Time-mated young pregnant female Wistar rats (embryonic day 17), ordered from Harlan Sprague–Dawley (Indianapolis, IN), were allowed to acclimate to the animal facilities prior to birthing. On postnatal day (P)1 (24 h after birth), litters were culled to 10 pups per dam. Litters were housed on a 12/12 h light–dark cycle (light onset at 700 h) in a temperature (20 °C) and humidity-controlled vivarium, and provided ad libitum access to food and water. All experimental procedures were approved and conducted according to the Institutional Animal Care and Use Committee of the University of North Carolina at Chapel Hill.
On P21, male subjects were weaned and randomly assigned to one of the following treatment conditions: (i) adolescent intermittent ethanol (AIE, n = 16) or (ii) water-treated control (CON, n = 16). Beginning on P25, animals in the AIE condition received intragastric (i.g.) administration of ethanol (5.0 g/kg, 20% ethanol w/v) on a 2-day on/2-day off schedule until P55. Animals in the CON condition received comparable volumes of H2O on a 2-day on/2-day off schedule for the same duration. As seen in Fig. 1, the body weights of AIE-treated animals did not differ significantly from the CON animals (p > 0.35). Tail blood was collected to assess blood ethanol content (BEC) one hr after ethanol administration on P38 and P54 as depicted in Fig. 1. Tail BECs were calculated using a GM7 Analyzer (Analox; London, UK). Mean BEC levels (±SEM) on P38 were 134 ± 8 mg/dL and at P54 were 165 ± 17 mg/dL. These BEC levels following i.g. ethanol treatment are consistent with previous studies using i.g. ethanol treatment of adolescent mice (Crews et al., 2006b).
The Barnes maze was used to assess spatial learning and memory as well as the rats’ ability to reverse a previously learned response. The Barnes maze (121 cm in diameter) was constructed of gray PVC and situated 100 cm from the floor. It contained 20 holes (10 cm in diameter) that were evenly spaced along the perimeter of the maze (see Cheng et al., 2006). A hidden box was situated directly beneath one of the holes to serve as an escape. The testing room had numerous visual cues, and the maze was brightly illuminated with spotlights to provide incentive for the rat to enter the hidden escape box. An automated tracking system (Ethovision XT 8.0, Noldus Ethovision; Leesburg, VA) was used to measure the distance traveled (cm), latency to enter goal box (s), velocity (cm/s), error duration (s), and frequency. The criterion for acquisition of learning was a 15-s average latency of all the rats in each treatment group to enter the hidden escape box. Between each trial, the maze and escape box was thoroughly cleansed (Roccal-D Plus, Fisher Scientific; Pittsburgh, PA) to remove all olfactory cues.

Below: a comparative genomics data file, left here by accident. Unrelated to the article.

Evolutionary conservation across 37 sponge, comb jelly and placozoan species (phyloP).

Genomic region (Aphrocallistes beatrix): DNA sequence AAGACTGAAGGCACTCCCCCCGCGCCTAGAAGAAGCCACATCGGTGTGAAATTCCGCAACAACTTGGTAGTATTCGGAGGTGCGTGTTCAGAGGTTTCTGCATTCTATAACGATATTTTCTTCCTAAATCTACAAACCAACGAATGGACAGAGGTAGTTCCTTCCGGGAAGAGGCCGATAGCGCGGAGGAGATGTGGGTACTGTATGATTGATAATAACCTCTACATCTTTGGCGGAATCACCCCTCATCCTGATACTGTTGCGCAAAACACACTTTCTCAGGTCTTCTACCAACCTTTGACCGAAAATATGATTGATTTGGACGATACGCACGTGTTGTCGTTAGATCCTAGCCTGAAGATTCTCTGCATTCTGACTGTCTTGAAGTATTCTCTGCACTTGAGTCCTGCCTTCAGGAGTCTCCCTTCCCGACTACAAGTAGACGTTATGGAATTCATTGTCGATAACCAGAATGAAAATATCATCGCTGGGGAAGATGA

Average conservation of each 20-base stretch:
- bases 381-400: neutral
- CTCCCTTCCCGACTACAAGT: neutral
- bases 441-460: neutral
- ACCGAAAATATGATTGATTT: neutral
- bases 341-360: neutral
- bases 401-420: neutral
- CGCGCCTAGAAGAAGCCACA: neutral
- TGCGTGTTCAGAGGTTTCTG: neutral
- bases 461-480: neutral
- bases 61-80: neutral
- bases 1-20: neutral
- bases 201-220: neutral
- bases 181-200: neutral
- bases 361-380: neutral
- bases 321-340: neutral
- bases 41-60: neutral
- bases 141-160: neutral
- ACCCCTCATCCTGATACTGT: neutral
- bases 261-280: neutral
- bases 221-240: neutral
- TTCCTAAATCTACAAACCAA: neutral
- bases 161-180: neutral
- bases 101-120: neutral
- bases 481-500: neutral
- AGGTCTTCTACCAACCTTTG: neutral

Spatial learning commenced on P64 with each subject semi-randomly assigned a specific escape hole (1–20) beneath which the box was situated. The assigned escape hole was maintained for each animal for the duration of spatial learning. Before the start of each trial, the animal was placed in an opaque start cylinder that prevented the subject from determining its spatial location. The cylinder containing the rat was then placed on the Barnes maze in one of four possible randomly ordered start locations. Following a 10-s interval, the cylinder was lifted and the animal was allotted 5 min to locate and enter the escape box. Rats were given one trial per day for 6 days until the criterion of acquisition of learning was achieved.
The animals were assessed for their ability to “unlearn” the previous location of the escape box and to learn a new location of the escape box. Reversal learning training began on P70, and the escape hole used during the spatial learning component was rotated 180°. The rat was released from the start cylinder identically to the spatial learning component. Rats were given one trial per day for 6 days until the criterion of learning was achieved. In addition to the measures collected, time and entries into the spatial goal quadrant were collected as a measure of perseveration. Perseveration was defined as repetitive entry and/or increased time spent in the previous spatial goal quadrant during reversal learning.
Five days after the completion of reversal learning, the rat was returned to the Barnes maze on P79 for a 2-min trial in which the escape box was not available. Duration and number of entries into the newly learned quadrant was collected.